It was a real pleasure to read As You Like It; it's been such a long time since I've read a Shakespeare play I felt a little out of touch with that part of my reading identity. I once decided to read all of them, and although I've read most, it's been a while since I worked on that particular resolution. And As You Like It is such a pleasant one to return to, as whimsical and free-wheeling as the Forest of Arden that provides its setting.
The plot--though it isn't really a play where much happens--goes like this: Duke Senior, having been usurped by Duke Ferdinand, has fled to the Forest of Arden. Senior's daughter Rosalind has been allowed to remain because she is besties with Celia, Ferdinand's daughter, but not for long: when the jealous Ferdinand exiles Rosalind, she flees in disguise as a young man, Ganymede, with Celia in tow. Meanwhile, Orlando has been denied any inheritance by his cruel brother, Oliver, and, having fallen in love with Rosalind, flees to Arden as well. In Arden, Rosalind--as Ganymede--promises to "cure" Orlando of his lovesickness by pretending to be Rosalind.
As You Like It reminded me strongly of A Midsummer Night's Dream, another play that differentiates the civilized world from a "green" space where freedom and fluidity reign. The Duke's kingdom is a nasty place, where brother conspires against brother, and "civilized" institutions, like the primogeniture that robs Orlando of an education and an income, perpetuate misery. But civilized hierarchies collapse in Arden, a place whose essence is inherited from Roman pastorals. (It's a funny place, this forest: for one, there seem to be a lot of shepherds and sheep for a forest.) In Arden, plot seems to stop almost entirely; the most exciting action--including, amazingly, a lion attack--all happens off stage. Instead, what Shakespeare stages is a series of interactions and dialogues between residents and outsiders about the nature of love and the relative virtues of life in country versus life at court. Arden is a space for wit, which might be describes a kind of verbal free play, free of the consequences they may have in the ivilized world.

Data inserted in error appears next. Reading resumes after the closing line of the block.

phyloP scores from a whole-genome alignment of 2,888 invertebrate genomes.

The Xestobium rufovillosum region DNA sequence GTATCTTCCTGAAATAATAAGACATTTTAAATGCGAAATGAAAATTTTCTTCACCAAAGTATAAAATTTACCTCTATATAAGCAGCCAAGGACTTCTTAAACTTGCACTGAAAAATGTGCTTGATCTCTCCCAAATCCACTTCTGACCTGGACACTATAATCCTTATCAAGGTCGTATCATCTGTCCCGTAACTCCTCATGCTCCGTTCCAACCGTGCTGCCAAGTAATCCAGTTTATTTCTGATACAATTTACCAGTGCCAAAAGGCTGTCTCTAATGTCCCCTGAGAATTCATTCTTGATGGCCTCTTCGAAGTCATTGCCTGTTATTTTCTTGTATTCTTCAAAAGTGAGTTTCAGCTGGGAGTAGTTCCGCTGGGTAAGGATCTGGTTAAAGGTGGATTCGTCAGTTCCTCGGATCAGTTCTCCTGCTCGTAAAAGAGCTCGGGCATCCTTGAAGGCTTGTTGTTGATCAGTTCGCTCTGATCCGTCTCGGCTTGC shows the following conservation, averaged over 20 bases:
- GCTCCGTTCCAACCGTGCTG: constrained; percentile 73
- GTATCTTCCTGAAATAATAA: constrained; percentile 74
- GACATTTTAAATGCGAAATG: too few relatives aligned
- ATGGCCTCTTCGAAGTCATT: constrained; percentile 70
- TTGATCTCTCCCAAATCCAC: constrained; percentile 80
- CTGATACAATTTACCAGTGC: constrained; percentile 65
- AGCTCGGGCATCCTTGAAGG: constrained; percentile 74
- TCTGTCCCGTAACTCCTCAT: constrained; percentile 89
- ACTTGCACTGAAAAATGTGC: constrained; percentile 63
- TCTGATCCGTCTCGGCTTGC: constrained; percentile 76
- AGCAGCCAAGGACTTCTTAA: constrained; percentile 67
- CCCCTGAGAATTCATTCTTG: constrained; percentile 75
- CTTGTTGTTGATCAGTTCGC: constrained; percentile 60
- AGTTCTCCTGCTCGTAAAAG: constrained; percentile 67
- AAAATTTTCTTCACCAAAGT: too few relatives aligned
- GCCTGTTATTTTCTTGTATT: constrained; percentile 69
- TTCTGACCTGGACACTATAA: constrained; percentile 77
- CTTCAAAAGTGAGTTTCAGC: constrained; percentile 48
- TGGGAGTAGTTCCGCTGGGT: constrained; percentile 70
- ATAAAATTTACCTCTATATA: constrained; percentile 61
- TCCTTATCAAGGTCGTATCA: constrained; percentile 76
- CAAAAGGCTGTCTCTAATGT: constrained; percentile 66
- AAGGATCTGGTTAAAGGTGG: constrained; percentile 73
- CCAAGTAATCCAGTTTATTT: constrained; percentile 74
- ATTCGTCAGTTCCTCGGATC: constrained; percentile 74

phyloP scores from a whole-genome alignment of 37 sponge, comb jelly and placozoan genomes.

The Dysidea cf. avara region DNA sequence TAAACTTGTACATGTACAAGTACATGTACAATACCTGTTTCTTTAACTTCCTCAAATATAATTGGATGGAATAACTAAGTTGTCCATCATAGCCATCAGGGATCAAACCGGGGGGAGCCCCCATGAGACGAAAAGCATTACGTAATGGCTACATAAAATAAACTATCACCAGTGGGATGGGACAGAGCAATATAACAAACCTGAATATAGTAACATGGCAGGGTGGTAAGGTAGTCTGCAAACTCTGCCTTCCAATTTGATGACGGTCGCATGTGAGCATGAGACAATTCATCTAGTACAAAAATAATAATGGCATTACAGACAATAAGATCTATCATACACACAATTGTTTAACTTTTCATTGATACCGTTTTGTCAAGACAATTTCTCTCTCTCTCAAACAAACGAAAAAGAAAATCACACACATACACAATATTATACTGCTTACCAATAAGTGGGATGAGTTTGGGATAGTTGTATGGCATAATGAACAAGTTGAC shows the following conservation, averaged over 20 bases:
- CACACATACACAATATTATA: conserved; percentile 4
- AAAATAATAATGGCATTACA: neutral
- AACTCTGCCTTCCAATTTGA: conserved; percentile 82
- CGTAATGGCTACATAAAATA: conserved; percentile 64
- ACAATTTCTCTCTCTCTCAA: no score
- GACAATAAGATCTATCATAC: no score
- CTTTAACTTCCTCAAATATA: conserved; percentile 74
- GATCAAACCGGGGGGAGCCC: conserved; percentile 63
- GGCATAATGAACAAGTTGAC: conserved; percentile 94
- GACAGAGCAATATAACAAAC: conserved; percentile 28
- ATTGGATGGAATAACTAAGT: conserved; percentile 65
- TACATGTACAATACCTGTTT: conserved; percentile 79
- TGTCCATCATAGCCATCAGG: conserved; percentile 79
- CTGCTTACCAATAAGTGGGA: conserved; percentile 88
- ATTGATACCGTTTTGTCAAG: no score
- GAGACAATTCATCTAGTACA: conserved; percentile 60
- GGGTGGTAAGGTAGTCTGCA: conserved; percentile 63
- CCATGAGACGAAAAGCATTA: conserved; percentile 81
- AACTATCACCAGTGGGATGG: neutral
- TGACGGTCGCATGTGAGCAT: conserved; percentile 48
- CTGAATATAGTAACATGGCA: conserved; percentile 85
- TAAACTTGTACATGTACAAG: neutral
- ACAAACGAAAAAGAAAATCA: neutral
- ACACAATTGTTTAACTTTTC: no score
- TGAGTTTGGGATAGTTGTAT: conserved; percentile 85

It's only in Arden that Rosalind can get away with the gender and identity slippage that she enjoys. The irony of Rosalind's identity--she's pretending to be a man who is pretending to be herself--is one of the core pleasures of the play, and as elegant a setup as it is, I don't think I've ever seen anything quite like it. Rosalind is often described as Shakespeare's wittiest female character, and that's probably true, but Orlando, who is never quite more than a decent and victimized lunk, never seemed to live up to her. As a result, their relationship lacks some of the heat of Beatrice and Benedick in Much Ado About Nothing. But Arden is too gentle a place for that kind of sparring, and instead what stands out about Rosalind is the way she exerts control over her identity, and thus the relationships in Arden. She withholds her true identity until she knows she can use it to arrange everyone's lives in harmony: she with Orlando, Celia with Orlando's brother Oliver, and the shepherd Silvius with Phoebe--a young maiden who, as genre demands, has fallen in love with "Ganymede."
There's a feminist reading in there somewhere: only in Arden, a place of fantasy, can a woman even as intelligent and perceptive as Rosalind have real control over herself and her place. And even that has its limitations, because her last-minute sorting has the ironic result of reinscribing everyone into the rigid hierarchies of the civilized world. It's hard to imagine the marriage between Rosalind and Orlando surviving back in the Dukedom, even with Senior on the throne. But Shakespeare allows her at least the right of the play's epilogue, in which she stakes a final claim to total freedom: "If I were a woman, I would kiss as many of you had beards that pleased me, complexions that liked me, and breaths that I defied not. And I am sure as many as have good beards, or good faces, or sweet breaths will for my kind offer, when I make curtsy, bid me farewell."